Sugilite

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Sugilite
Sugilite-162617.jpg
Sugilite from Wessels Mine in Northern Cape Province, South Africa
General
Category Cyclosilicate
Formula
(repeating unit)
KNa2(Fe,Mn,Al)2Li3Si12O30
Strunz classification 09.CM.05
Dana classification 63.02.01a.09
Crystal symmetry Hexagonal dihexagonal dipyramidal
H-M symbol: (6/m 2/m 2/m)
Space group: P 6/mcc
Unit cell a = 10 Å, c = 14 Å; Z=2
Identification
Color Light brownish-yellow, purple, violet, reddish violet, pale pink, colorless
Crystal habit Prismatic crystals, typically granular to massive
Crystal system Hexagonal
Cleavage Poor on {0001}
Mohs scale hardness 6–6½
Luster Vitreous
Streak White
Diaphaneity Transparent to translucent
Specific gravity 2.74
Optical properties Uniaxial (-)
Refractive index nω = 1.610 nε = 1.607
Birefringence δ = 0.003
Pleochroism Weak
References [1][2][3]

Sugilite (/ˈsɡɨlt/ SOO-gi-lyt), also known as lavulite, is a relatively rare pink to purple cyclosilicate mineral with the complex chemical formula KNa2(Fe,Mn,Al)2Li3Si12O30. Sugilite crystallizes in the hexagonal system with prismatic crystals. The crystals are rarely found and the form is usually massive. It has a Mohs hardness of 5.5 to 6.5 and a specific gravity of 2.75 to 2.80. It is mostly translucent.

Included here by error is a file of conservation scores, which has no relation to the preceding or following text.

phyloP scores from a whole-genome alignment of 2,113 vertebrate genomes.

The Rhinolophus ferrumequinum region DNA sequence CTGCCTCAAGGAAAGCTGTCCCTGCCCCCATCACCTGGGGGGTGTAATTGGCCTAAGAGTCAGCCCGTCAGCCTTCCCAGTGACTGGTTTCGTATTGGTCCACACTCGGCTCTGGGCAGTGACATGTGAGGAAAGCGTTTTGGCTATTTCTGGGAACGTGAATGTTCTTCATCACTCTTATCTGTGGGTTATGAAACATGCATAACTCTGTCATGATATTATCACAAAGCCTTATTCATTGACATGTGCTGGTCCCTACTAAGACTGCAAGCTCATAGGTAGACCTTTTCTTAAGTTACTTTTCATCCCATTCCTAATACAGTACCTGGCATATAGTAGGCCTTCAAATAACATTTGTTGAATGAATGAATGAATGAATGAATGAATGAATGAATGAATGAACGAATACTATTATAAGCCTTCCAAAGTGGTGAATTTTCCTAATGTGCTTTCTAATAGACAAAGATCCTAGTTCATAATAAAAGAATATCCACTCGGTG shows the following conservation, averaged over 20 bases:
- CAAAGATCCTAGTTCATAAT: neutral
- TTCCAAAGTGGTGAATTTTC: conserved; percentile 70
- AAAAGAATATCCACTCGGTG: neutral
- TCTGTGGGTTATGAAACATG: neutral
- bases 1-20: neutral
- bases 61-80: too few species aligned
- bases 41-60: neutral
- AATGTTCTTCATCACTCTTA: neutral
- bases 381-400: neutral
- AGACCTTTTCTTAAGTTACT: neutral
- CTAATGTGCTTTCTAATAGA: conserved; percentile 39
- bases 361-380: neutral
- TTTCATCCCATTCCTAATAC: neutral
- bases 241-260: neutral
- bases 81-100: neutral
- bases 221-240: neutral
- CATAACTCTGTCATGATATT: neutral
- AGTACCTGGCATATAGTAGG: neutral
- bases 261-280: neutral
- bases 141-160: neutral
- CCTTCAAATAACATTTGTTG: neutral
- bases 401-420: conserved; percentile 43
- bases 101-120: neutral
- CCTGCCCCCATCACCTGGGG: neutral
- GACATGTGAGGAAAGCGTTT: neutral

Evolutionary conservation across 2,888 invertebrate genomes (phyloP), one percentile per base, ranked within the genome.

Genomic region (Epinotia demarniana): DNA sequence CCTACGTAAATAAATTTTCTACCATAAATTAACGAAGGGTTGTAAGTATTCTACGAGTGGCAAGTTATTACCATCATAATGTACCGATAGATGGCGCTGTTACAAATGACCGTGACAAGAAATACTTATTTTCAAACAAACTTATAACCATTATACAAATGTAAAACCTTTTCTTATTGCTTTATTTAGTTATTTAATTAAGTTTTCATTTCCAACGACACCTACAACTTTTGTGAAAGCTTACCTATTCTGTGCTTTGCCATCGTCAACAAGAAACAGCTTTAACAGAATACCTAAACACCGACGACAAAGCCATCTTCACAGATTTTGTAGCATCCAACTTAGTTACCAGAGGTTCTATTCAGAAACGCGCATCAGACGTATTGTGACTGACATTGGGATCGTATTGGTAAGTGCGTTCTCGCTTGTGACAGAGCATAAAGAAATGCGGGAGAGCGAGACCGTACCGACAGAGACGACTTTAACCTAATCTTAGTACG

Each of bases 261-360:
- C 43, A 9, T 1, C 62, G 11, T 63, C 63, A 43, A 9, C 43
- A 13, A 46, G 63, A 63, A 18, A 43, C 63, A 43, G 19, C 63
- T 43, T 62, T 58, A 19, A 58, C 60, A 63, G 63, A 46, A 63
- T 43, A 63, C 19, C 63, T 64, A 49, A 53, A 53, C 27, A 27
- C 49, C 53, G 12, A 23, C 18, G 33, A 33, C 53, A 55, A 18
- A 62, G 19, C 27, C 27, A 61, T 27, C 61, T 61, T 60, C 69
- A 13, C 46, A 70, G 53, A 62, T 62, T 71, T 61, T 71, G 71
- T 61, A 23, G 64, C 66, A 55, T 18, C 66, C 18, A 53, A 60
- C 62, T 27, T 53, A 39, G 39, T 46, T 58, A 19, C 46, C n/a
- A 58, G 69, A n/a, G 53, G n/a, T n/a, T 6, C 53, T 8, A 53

Sugilite was first described in 1944 by the Japanese petrologist Ken-ichi Sugi (1901–1948) for an occurrence on Iwagi Islet, Japan, where it is found in an aegirine syenite intrusive stock. It is found in a similar environment at Mont Saint-Hilaire, Quebec, Canada. In the Wessels mine in Northern Cape Province of South Africa, sugilite is mined from a strata-bound manganese deposit. It is also reported from Liguria and Tuscany, Italy; New South Wales, Australia and Madhya Pradesh, India.

Note: The mineral is commonly pronounced with a soft "g", as in "ginger". However, as with most minerals, its pronunciation is intended to be the same as the person it is named after; in this case, the Japanese name Sugi has a hard "g", as in "geese".

Purple sugilite on a matrix of baryte crystals, Wessels Mine in Northern Cape Province, South Africa, size: 2.4 x 2.1 x 1.2 cm

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